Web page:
Privacy is a huge part of making relationships lasts. Creating privacy for yourself and your partner and also respecting the privacy of others.
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Friday, March 14, 2014

"The Sexy Lie"



When I get stressed out I like to write. This last week or so I've been incredibly stressed  between work, photo shoots, finances, and my mum's wedding reception and I've had the worst writer's block...which has only made me stress out even more. I've spent a lot of time trying to find inspiration to blog and haven't found a thing until today when I took 13 minutes to watch this video. As a 21-year-old woman living in America this definitely hit home. While this video inspired me to change how I live, unfortunately it didn't really help the writer's block! I don't have much to say in addition to this video, which is fine because Caroline Heldman says it all perfectly.

Sexual objectification is such a crippling reality today and it seems like it never stops. This issue is huge for me and the topic will always be one that inspires me to express my feelings about it. If men aren't sexually objectifying women (and sometimes vice versa) then we are doing it to ourselves and each other. So many young girls are being fed this bullshit from the media and their surroundings that being sexually objectified is "empowering", when that couldn't be further from the truth. There is nothing empowering about being viewed as an object.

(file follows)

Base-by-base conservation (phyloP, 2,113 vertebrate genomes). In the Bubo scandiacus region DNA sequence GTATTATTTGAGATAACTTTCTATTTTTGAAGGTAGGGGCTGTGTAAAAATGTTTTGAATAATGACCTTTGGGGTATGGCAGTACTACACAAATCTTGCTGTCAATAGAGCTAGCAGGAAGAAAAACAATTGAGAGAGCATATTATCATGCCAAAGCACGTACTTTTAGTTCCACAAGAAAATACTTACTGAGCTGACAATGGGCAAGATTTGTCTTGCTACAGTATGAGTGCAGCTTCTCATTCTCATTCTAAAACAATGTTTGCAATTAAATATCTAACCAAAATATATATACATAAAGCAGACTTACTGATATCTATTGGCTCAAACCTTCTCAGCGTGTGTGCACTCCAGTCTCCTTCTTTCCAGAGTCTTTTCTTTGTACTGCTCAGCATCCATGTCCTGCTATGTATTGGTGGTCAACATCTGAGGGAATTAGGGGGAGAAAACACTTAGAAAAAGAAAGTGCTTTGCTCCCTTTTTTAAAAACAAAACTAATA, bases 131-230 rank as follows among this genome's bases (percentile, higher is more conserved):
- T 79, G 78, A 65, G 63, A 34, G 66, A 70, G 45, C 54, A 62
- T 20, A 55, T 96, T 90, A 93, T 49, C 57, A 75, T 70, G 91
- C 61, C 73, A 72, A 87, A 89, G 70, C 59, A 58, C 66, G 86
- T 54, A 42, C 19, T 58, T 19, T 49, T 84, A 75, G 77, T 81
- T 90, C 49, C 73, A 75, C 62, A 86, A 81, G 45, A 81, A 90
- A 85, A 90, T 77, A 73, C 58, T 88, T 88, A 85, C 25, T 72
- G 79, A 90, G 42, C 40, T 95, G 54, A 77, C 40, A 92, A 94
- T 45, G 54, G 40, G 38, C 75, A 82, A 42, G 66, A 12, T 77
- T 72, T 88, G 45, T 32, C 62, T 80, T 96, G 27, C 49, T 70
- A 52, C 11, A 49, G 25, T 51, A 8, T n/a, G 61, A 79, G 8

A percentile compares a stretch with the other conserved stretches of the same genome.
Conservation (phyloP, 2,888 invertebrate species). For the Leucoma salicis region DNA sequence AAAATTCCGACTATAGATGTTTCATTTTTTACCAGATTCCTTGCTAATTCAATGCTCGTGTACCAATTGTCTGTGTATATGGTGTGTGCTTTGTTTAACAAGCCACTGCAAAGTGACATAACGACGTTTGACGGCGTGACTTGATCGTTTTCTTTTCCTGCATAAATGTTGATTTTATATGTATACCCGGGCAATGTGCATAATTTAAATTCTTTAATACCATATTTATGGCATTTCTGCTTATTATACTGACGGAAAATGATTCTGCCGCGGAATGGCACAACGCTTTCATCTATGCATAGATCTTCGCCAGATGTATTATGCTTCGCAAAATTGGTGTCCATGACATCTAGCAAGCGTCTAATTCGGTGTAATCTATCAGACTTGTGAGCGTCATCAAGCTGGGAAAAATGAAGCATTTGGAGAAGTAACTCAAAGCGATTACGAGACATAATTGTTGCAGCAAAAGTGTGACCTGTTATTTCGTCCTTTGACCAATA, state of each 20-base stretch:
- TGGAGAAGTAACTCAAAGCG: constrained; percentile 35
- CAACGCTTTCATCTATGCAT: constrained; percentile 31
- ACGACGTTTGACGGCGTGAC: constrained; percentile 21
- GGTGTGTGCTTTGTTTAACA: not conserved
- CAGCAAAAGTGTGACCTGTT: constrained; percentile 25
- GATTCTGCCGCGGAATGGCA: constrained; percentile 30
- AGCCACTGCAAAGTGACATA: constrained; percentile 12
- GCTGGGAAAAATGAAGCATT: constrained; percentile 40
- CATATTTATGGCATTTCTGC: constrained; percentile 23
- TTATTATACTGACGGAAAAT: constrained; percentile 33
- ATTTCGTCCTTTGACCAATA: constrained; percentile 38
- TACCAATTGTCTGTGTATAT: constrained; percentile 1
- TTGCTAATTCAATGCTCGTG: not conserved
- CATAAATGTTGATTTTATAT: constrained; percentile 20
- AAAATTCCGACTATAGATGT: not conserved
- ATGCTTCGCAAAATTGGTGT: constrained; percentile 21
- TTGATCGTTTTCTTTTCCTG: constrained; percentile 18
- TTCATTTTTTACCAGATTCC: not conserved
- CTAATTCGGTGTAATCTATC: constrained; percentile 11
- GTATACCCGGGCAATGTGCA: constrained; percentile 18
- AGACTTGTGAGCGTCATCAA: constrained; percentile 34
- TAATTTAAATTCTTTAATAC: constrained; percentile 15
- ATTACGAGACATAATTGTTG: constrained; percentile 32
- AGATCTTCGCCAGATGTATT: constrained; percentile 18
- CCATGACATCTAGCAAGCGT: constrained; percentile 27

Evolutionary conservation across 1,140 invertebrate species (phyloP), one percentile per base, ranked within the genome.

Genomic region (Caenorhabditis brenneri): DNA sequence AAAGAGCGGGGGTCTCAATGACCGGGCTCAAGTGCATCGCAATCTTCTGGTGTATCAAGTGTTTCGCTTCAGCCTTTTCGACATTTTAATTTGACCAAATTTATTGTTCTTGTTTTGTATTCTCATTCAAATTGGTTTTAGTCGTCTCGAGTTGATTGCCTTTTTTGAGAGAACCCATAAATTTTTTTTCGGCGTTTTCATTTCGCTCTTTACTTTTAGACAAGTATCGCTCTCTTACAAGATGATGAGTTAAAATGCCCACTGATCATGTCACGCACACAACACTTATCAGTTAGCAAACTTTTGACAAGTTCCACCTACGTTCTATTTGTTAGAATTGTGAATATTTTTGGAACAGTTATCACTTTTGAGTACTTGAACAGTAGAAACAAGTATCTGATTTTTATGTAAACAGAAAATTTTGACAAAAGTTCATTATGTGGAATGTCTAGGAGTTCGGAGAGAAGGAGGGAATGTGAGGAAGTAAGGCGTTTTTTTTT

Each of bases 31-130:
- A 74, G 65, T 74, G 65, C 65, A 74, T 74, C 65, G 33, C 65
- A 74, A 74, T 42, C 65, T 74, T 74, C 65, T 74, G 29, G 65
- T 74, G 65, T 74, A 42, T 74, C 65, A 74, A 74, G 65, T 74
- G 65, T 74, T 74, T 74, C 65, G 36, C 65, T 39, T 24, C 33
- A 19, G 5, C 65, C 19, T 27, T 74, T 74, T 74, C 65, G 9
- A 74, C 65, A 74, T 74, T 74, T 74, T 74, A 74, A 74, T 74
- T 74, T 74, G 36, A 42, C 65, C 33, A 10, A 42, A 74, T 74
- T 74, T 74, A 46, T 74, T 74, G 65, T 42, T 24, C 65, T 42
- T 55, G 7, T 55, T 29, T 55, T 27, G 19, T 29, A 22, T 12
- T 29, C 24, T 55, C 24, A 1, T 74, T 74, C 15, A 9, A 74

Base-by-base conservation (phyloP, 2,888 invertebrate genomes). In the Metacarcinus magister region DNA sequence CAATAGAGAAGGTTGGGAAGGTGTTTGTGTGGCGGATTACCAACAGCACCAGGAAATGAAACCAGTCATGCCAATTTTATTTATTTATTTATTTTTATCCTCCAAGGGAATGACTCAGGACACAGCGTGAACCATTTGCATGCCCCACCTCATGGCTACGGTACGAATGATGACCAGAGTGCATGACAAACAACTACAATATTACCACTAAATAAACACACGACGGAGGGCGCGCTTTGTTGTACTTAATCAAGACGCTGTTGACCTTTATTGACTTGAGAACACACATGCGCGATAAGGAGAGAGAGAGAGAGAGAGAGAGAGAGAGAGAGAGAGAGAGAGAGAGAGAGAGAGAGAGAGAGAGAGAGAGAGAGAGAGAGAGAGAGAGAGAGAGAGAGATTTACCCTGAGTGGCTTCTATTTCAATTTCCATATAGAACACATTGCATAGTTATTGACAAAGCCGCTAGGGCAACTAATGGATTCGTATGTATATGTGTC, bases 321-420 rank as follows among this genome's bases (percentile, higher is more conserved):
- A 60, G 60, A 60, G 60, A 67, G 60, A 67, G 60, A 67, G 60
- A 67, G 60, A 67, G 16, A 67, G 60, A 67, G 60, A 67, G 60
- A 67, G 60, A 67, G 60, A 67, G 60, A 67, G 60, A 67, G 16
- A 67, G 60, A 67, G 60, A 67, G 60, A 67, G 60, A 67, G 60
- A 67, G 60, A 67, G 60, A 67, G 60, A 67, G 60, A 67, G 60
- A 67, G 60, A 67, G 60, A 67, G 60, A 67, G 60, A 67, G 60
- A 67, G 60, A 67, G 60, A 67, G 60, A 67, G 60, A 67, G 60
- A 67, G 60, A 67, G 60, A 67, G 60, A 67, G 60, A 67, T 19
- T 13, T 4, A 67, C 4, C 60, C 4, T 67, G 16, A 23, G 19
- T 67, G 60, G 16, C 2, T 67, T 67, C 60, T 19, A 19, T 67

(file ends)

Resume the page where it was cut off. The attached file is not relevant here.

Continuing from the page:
I'm going to take everything I heard in this video to heart and start working on not objectifying myself or other women anymore, because we are so much more than objects. There are things we can do to stand up against others doing this to us and to prevent us from doing it to ourselves. The first step for me is going to be to stop consuming these products that promote sexual objectification. To stop paying attention to hyper-sexualized images of women and "wishing" that I could look like them. To sit and wish you had another woman's legs, stomach, breasts, or lips is to wish your life away and to waste it. It's shallow and meaningless. How we look should have no affect on how we view our worth because physical beauty is fleeting. Are you going to be less important, less unique, less special, and less of a human being when you grow old and your looks start to "fade"? No, that's silly.